Sunday, 2 August 2009

Do-It-Yourself Zines

In a previous post Leanne Woods talked about how she created an on-line zine using Issuu.com and you can also make zines the "old-fashioned" way.



What is a zine? It's a hand written, typed or photocopied magazine, usually associated with 'underground' arts, music or political groups. I remembr when (yes, a reminiscence now) when the UK music press chose to ignore the emerging punk rock scene and the only way we could find out about gigs and bands was via zines. These were handed out and passed around for free. The best of these was Mark P's "Sniffin' Glue".

Why make a zine? Zines are time-consuming to create so you won't want to make them very often but they are useful as a marketing tool. You can send your zines out for free or you may want to charge for them. You can also sell advertising space in them to cover your costs.

Who will read my zine? Before you start to design a zine think about who you are targetting. If you try to make your zine all things to all people then no-one will be interested. Ask yourself - what do you want your zine to do?
  • tell people about your art
  • publicise other artists in your zine
  • make a "how to" creative zine
  • show off your graphic and illustration skills

How will I design my zine? This depends mostly on who your reader will be, the content of your zine and your creative style. Your zine can be a simple folded and stapled booklet, a sheet of paper folded neatly into quarters, an accordian folding book or a stitched pamphlet. Remember that making a professional-looking book is time consuming and not so much fun when you get to the fiftieth one!

This is how we created ours. Our first zine (see above) was created by one of our gallery volunteers, Joel. We needed a marketing strategy to encourage more young visitors to the gallery and we decided that a zne would be the ideal way to do this. Our first task was to DECIDE ON THE CONTENT. We listed all the activities that the gallery delivers that would appeal to young people including our work with young offenders and a forthcoming exhibition, Game Over. We wrote the articles for Joel, gave him access to images of the gallery and asked him to produce an eight page, A5 size zine.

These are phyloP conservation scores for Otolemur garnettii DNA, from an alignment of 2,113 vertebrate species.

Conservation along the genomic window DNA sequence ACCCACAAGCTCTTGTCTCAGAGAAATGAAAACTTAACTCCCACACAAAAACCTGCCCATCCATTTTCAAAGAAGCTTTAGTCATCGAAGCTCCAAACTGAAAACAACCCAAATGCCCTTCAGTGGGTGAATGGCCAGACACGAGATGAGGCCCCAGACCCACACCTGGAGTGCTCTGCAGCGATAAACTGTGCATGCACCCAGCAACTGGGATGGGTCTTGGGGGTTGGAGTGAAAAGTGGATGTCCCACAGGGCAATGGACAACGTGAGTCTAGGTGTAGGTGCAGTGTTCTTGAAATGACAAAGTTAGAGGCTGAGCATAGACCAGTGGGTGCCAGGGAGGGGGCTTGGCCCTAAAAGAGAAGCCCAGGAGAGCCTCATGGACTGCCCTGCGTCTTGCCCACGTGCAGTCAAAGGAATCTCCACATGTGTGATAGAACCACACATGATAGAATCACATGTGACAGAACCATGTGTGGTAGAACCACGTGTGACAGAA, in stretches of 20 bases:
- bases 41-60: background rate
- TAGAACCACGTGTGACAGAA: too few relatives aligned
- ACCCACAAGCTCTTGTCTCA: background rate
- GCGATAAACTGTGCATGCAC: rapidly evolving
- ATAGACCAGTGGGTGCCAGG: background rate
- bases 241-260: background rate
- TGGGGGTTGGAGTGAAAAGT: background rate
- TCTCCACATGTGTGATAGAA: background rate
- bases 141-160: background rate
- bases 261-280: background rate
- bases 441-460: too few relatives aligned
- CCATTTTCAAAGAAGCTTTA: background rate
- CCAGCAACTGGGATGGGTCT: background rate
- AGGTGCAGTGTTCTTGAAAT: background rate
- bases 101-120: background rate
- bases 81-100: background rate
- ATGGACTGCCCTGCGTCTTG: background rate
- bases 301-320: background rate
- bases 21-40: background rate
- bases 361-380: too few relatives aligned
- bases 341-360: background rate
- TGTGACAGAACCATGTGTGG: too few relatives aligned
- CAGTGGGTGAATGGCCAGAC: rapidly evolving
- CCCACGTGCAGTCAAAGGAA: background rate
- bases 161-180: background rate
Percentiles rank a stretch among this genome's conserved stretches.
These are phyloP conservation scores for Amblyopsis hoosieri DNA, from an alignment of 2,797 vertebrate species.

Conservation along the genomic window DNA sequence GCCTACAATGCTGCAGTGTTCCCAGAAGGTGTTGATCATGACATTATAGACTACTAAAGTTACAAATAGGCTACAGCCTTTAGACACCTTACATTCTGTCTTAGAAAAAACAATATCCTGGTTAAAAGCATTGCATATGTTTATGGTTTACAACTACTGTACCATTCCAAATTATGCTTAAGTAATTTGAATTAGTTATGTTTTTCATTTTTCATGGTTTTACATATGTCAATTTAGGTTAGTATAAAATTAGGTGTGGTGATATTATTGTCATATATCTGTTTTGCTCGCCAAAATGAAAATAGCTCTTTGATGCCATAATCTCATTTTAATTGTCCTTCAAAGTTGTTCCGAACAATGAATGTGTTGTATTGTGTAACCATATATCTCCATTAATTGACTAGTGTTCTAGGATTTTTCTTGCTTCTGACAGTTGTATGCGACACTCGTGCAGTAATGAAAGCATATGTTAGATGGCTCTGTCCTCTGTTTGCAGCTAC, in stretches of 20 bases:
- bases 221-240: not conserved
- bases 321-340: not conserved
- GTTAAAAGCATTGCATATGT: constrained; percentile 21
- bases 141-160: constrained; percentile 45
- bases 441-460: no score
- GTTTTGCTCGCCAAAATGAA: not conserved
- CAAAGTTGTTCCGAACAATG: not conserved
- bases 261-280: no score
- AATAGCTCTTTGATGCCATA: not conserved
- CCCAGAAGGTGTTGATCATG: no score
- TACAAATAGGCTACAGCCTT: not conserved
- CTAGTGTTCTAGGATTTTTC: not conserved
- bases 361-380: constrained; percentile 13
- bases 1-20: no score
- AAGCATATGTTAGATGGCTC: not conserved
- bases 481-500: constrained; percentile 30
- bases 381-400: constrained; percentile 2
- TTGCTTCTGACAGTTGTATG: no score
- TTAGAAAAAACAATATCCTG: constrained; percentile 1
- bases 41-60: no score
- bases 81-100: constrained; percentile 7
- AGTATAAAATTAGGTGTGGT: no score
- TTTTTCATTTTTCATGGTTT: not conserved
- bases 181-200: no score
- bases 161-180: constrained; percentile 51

The most time consuming part for Joel was DESIGNING THE LAYOUT. A zine needs to look busy with lots of visuals and writing. As our zine was created from collaged images with drawings before being photocopied, it needed to be visually striking. Joel st about with scissors, scalpel, glue, pens and pencils to make an eye-catching zine.

As a marketing publication the zine needed to IDENTIFY ITS PURPOSE as It is a zine about the gallery for young people. We asked Joel to put our logo and website on every page of the zine (the rule of marketing - you need to see something at least 7 times to remember it, you only need to be told once). We also needed to cover the cost of photocopying the zine and, as we intended to make it a free publication, we offered ADVERTISING SPACE to local "young" businesses. Covering the costs meant that we could give the zine away for free.

Finally - a word about COLOUR. Unless you have a very strong graphic design for the cover you will probably need a shot of colour to make it more marketable. But colour printing is expensive and hand-colouring is time consuming. We solved the problem by photocopying the frnt and back page onto brightly coloured paper - red, yellow, orange and peach.

If you would like a free copy of the first Keighley Arts Fatory zine please contact me using the email box at the bottom of the page. There will be a charge of 50p for the postage and we accept Paypal.

Here are some more zines for you to check out:

Worn Fashion Journal

Make Your Own

Art for a Democratic Society

Colouring Outside the Lines

1 comment:

  1. Amazing blog... amazing advice. Thank you hun!
    Sara xx

    ReplyDelete